People with disabilities need wills, too. Depending on the disability, however, an estate planner may need to do a little extra work to ensure that the testator’s intent is upheld if the will is challenged. In deciding other issues in Ammons v. Clouds, the Georgia Supreme Court gave estate planners a few suggestions on how to draft a will for a blind client.
In Georgia, there is some authority that, if a testator is blind, more than the ordinary degree of “positive proof that he actually knew and assented [to the contents of the will] is required to repel any suspicion which circumstances may have cast upon the good faith of the transaction . . . .” Estate planners, therefore, should take extra care to show that the will was prepared according to the testator’s wishes. The will should be read to the testator. This reading should be documented in the planner’s file and it may be a good practice to have the witnesses to the will execute contemporaneous affidavits recounting that the will was, in fact, read to the testator before he or she executed it. While the videotaping of a will execution is seldom a good idea, in the case of a blind or visually impaired client, a video may prove helpful. Also, if resources permit, consider preparation of a Braille copy of the will.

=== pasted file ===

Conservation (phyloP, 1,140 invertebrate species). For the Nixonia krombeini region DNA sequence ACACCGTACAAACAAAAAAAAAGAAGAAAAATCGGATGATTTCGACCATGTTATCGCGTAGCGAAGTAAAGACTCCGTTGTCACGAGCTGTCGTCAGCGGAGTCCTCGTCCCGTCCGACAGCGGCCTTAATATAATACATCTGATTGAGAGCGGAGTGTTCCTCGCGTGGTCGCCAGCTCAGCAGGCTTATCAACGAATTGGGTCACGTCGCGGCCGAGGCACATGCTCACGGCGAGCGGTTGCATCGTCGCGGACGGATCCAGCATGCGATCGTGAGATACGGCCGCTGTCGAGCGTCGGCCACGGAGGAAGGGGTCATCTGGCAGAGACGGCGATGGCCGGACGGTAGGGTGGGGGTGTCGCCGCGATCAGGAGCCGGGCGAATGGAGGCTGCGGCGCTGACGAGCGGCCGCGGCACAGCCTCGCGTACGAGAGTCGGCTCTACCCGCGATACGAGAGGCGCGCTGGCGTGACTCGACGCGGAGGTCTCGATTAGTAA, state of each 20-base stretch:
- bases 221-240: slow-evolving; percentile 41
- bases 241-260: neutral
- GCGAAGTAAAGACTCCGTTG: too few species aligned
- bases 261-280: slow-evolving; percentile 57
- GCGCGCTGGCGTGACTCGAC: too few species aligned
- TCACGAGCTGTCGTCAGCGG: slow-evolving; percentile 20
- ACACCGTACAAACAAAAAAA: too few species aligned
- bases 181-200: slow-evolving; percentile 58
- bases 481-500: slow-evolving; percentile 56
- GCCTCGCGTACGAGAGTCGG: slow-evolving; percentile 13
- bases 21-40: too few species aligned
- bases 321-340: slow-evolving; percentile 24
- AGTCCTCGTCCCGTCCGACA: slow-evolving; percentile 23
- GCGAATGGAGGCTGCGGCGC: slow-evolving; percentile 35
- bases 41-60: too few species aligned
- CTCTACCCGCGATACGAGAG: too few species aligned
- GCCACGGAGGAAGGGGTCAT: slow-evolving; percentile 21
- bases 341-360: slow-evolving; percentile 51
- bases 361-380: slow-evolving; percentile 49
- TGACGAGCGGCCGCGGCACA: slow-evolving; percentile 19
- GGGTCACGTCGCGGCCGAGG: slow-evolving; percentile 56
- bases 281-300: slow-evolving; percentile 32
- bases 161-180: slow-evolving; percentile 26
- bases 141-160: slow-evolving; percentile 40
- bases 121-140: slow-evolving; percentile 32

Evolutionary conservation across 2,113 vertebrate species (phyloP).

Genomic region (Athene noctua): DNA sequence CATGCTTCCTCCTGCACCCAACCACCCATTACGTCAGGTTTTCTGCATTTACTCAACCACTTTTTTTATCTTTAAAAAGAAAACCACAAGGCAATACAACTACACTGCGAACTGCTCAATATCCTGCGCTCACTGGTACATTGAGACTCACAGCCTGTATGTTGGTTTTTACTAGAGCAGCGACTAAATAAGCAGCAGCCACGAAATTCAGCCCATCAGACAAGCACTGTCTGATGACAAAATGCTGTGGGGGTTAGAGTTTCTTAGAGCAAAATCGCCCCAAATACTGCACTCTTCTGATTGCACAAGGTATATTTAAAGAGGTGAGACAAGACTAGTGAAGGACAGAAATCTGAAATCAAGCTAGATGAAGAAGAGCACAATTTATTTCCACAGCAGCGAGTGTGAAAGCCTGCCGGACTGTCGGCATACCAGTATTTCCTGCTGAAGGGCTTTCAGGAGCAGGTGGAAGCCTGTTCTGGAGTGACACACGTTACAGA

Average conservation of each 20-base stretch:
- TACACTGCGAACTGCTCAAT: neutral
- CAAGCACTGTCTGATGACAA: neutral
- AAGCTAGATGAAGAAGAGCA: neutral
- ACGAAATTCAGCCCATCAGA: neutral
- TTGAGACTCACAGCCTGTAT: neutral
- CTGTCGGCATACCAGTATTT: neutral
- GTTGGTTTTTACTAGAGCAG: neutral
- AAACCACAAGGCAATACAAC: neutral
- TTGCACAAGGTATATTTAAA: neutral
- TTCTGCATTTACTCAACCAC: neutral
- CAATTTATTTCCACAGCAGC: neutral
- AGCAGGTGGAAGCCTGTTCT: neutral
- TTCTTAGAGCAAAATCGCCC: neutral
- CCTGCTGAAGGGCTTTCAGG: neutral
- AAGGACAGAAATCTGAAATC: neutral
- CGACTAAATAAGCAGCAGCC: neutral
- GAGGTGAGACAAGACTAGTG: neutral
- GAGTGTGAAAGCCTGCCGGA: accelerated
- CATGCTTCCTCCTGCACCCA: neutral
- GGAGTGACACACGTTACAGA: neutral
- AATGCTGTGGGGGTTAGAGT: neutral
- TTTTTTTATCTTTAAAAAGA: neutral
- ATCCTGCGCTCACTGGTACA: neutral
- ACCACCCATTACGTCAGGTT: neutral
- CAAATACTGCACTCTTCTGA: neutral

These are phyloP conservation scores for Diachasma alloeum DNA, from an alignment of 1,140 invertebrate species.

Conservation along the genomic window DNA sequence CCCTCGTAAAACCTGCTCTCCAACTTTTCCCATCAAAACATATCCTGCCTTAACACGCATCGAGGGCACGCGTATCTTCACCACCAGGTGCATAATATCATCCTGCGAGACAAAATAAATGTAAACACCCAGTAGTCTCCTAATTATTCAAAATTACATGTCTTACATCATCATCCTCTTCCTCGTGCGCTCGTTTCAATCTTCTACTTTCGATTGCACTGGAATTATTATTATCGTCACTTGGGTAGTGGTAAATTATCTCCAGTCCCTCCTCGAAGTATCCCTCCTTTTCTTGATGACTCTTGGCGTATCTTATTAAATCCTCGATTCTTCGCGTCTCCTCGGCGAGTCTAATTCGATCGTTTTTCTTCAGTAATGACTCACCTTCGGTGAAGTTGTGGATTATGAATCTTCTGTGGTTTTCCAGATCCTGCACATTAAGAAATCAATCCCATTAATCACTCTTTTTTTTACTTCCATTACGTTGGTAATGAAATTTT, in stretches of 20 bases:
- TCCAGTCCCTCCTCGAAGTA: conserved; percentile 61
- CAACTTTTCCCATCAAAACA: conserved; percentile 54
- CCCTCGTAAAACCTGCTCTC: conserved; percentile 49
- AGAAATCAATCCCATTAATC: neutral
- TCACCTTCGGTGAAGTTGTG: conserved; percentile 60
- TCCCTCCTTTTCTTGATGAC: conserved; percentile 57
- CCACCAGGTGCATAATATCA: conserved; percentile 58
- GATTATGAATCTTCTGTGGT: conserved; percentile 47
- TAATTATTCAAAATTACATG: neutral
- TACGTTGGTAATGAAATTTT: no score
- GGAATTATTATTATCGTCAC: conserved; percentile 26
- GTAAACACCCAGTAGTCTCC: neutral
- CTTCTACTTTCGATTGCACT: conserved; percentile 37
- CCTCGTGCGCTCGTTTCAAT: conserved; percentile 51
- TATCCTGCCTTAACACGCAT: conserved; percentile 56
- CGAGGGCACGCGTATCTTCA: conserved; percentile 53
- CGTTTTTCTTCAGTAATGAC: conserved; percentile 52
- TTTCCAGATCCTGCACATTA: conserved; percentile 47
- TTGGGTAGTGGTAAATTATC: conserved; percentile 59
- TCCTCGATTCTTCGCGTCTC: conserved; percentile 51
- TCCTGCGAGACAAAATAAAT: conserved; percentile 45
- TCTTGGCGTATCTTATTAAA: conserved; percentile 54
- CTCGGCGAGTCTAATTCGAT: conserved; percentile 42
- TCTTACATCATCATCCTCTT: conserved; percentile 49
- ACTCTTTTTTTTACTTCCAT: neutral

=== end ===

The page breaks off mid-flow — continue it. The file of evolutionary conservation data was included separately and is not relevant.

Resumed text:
There are countless options for demonstrating that a will was prepared according to the testator’s intent, the point is that – when drafting for a disabled client – the planner consider taking some steps in addition to the normal practice.